November 21, 2013
Metabolically Healthy Obese People Still Face Risk Of Heart Disease
redOrbit Staff & Wire Reports - Your Universe Online
Even if an obese person is metabolically healthy, he or she still faces an increased risk of developing diabetes and cardiovascular disease, according to new research published online in the Endocrine Society's Journal of Clinical Endocrinology & Metabolism.
While previous studies have produced conflicting reports as to whether or not obese men and women can avoid high blood pressure, high blood sugar, low high-density lipoproteins (HDL) levels and other medical issues that raise the risk of metabolic disease, researchers from the University of Texas Health Science Center at San Antonio have discovered that even metabolically healthy people with high BMI could be unhealthy.
“Unfortunately, our findings suggest metabolically healthy obesity is not a benign condition,” corresponding author Dr. Carlos Lorenzo, explained Wednesday in a statement. “Regardless of their current metabolic health, people who are obese face an increased risk of developing cardiovascular disease and diabetes in the future.”
Dr. Lorenzo and his colleagues reviewed data from the population-based San Antonio Heart Study (SAHS) to assess diabetes incidence in over 2,800 subjects and cardiovascular disease incidence in another 3,700 people. The SAHS study followed-up with participants for between six and 10 years.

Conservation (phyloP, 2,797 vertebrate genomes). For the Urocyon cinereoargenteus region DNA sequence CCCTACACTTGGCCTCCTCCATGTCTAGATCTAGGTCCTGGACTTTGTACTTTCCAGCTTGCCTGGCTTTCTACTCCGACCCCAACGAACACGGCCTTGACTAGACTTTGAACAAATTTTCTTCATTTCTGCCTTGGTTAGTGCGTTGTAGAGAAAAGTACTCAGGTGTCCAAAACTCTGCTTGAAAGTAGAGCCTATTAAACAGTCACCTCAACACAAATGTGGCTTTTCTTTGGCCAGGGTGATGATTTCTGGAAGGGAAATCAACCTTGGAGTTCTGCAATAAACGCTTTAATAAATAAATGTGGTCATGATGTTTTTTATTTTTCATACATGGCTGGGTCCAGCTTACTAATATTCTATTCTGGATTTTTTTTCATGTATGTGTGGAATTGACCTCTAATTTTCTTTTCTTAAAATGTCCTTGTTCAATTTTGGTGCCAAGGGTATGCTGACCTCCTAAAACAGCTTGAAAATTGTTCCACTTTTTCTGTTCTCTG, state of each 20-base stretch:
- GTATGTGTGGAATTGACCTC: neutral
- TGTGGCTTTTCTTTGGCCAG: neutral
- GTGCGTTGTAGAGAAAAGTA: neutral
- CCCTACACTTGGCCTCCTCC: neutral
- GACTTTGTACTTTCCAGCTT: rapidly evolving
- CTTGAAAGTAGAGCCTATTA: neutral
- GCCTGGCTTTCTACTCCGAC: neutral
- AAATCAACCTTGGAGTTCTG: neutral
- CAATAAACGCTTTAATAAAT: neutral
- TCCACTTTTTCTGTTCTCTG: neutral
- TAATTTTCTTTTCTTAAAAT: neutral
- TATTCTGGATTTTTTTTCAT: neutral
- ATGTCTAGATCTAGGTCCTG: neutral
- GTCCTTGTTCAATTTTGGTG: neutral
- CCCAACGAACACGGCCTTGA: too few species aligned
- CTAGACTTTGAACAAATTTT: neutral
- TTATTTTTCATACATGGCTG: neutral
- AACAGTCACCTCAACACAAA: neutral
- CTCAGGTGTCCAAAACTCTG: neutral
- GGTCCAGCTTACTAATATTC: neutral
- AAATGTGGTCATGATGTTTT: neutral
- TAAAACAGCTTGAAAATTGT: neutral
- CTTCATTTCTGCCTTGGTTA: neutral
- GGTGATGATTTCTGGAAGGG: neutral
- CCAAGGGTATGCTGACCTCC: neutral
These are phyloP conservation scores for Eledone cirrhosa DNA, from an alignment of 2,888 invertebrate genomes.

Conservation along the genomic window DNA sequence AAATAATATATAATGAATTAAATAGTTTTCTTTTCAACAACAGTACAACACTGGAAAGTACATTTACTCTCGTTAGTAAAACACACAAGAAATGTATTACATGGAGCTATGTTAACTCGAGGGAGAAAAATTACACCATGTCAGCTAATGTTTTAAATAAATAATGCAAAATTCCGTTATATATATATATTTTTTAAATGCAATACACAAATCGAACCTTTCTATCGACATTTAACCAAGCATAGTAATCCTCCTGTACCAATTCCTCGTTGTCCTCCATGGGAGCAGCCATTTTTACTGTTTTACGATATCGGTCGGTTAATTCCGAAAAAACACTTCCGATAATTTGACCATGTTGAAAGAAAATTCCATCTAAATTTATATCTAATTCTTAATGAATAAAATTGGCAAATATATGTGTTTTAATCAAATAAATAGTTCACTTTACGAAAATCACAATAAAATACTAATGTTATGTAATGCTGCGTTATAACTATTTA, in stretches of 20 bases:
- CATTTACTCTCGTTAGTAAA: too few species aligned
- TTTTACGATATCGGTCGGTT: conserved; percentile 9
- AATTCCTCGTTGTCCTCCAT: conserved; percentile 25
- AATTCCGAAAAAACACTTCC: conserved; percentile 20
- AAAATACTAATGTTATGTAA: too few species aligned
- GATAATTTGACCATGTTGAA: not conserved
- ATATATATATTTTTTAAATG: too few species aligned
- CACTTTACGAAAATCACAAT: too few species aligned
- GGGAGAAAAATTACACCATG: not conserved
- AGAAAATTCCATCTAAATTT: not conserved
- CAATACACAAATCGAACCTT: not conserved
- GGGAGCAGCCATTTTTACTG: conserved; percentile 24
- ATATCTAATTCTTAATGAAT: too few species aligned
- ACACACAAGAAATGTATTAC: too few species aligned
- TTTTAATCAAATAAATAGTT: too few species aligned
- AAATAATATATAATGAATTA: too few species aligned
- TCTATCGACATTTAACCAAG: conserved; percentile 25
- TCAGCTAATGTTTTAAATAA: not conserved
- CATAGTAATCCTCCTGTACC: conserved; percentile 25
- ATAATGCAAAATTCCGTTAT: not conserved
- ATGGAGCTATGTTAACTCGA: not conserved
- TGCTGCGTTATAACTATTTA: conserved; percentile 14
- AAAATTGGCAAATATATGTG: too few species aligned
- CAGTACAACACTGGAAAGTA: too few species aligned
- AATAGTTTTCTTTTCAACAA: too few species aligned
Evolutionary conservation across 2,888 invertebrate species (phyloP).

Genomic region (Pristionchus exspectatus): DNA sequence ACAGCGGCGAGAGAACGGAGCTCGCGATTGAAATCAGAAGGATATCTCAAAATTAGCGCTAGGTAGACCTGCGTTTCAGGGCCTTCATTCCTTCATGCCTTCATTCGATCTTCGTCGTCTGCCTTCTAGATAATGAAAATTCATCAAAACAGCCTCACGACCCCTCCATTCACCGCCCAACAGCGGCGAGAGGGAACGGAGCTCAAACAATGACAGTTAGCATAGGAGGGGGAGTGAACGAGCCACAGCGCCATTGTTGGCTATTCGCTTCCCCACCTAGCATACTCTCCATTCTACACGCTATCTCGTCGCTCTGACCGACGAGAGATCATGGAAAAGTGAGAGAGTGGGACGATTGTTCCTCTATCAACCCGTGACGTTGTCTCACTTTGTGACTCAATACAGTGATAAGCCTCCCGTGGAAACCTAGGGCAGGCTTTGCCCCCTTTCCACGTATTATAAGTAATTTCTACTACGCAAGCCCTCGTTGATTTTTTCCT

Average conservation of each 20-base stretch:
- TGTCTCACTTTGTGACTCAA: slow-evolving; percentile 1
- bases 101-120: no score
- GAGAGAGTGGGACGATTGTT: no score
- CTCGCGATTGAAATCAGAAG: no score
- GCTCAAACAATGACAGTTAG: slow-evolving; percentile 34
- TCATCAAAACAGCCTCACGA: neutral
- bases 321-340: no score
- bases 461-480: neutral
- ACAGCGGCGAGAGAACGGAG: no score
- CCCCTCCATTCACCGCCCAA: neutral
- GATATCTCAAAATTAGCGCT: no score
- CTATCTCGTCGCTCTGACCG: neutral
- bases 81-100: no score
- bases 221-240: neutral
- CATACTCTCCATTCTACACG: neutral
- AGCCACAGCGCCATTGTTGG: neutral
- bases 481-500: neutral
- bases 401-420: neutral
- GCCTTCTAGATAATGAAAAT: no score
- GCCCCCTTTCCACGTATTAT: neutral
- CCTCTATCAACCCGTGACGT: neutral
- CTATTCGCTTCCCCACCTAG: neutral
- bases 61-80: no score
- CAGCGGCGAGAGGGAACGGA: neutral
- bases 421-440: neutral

The team behind the newly-published analysis looked at whether or not there was a difference between normal weight people with at least two metabolic conditions and metabolically-healthy obese people when it comes to developing diabetes or heart disease.
In order to determine metabolic health, the study authors examined whether or not the participants had high blood pressure, elevated triglyceride and blood sugar levels, insulin resistance and decreased HDL cholesterol. Subjects were declared metabolically healthy if they had zero or only one of the above characteristics.
“The analysis found that increased body mass index was linked to an elevated risk of developing diabetes,” the Endocrine Society wrote. “Normal weight people who had multiple metabolic abnormalities also faced an increased risk of developing diabetes. Both groups faced an elevated risk of cardiovascular disease after taking into account demographics and smoking behavior.”
“Our data demonstrate the importance of continuing to monitor for diabetes and cardiovascular disease in both people with metabolically healthy obesity and those who have metabolically abnormalities despite being a normal weight,” added Lorenzo. “If physicians and patients are too complacent about assessing risk, we can miss important opportunities to prevent the development of chronic and even deadly conditions.”